Credit Albuquerque Public Schools for taking steps to minimize the likelihood of a future massive embezzlement scheme taking place in the district.
Make no mistake, APS did have procedural directives that should have prevented abuse of its procurement process.
But a criminal probe of former House Majority Leader and APS employee Sheryl Williams Stapleton’s involvement in a dubious no-bid contract led to some soul-searching by district staff and the Board of Education that resulted in even tighter proposed rules unveiled last week.
Stapleton, a Democrat and longtime representative from southeast Albuquerque, worked as APS’ director of Career and Technical Education. She allegedly used that position to funnel more than $950,000 to businesses and entities with which she had ties, according to a Sept. 20 indictment outlining 26 state felony charges. They include one count of racketeering, five counts of money laundering and separate counts of soliciting or receiving kickbacks, having an unlawful interest in a public contract and other crimes. Stapleton has denied any wrongdoing.
She oversaw the program at APS that paid a Washington, D.C.-based company, Robotics Learning Management LLC, from federal grant money. Robotics provided software and training for teachers and students in the vocational and career technical education program.
Robotics had a sole-source contract for years at APS and was paid more than $5 million for what Superintendent Scott Elder called services of questionable value. He asked Attorney General Hector Balderas to investigate Stapleton in April and APS stopped doing business with Robotics.
Stapleton resigned from the Legislature in July, two days after the AG’s Office served search warrants on her home, APS offices, her family restaurant and the Legislature. She was fired from APS in August.
It’s doubtful anyone but an accomplished public servant exerting political influence could have dodged APS’ previous accountability regime, which followed state and federal guidelines. But a procurement policy is only as good as the staff’s ability to withstand political power, perceived or real. The common-sense reforms approved unanimously by the board should make it easier to identify irregularities. Specifically, the district’s new official policy:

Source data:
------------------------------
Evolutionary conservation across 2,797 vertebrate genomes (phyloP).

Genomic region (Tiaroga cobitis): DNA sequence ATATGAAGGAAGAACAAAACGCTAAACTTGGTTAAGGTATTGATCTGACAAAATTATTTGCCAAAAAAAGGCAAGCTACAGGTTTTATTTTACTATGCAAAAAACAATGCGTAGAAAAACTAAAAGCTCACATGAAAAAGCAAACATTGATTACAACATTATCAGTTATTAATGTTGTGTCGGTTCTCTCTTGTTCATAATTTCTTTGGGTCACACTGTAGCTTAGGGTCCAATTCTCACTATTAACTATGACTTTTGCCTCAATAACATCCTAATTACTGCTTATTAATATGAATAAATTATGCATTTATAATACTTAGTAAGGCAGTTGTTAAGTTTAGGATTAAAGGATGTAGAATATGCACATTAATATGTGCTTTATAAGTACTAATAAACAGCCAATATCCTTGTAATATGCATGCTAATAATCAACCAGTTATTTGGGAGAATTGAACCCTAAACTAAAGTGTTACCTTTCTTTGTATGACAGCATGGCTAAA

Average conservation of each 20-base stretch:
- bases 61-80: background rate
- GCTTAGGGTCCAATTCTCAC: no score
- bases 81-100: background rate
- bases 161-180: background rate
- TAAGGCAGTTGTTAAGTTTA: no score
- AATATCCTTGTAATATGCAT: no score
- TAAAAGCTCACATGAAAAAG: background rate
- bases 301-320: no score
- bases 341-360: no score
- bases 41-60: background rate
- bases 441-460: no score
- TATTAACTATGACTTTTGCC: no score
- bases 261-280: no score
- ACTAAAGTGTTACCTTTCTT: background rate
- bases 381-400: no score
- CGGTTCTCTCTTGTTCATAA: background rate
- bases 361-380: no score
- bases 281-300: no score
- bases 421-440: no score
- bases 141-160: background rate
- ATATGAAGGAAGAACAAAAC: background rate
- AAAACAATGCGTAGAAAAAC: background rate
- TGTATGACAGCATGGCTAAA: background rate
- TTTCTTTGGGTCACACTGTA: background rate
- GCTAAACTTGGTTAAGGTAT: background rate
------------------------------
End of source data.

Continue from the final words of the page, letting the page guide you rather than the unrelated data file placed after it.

• Creates a new code of conduct for procurements;
• Creates rules on competition, impartiality and transparency;
• Creates internal controls to curb “fraud, waste and abuse of APS resources”; and
• Prohibits APS employees from participating in the procurement process if the employee/immediate family have a financial interest in obtaining a contract.
Central to the allegations against Stapleton is the sole-source contract. Stapleton alledgedly helped Robotics secure and maintain that contract. Under the new policy, APS employees involved in the procurement process will have to ensure it is carried out on a competitive basis as determined by the APS purchasing directive, and adheres to rules regarding efficient and effective procurement.
The new policy requires competition exceptions to be approved by the procurement executive director and to include “fact-based justifiable documentation.”
The changes aim to make it more difficult to pull off procurement shenanigans, while empowering staff to ask tough questions.
This editorial first appeared in the Albuquerque Journal. It was written by members of the editorial board and is unsigned as it represents the opinion of the newspaper rather than the writers.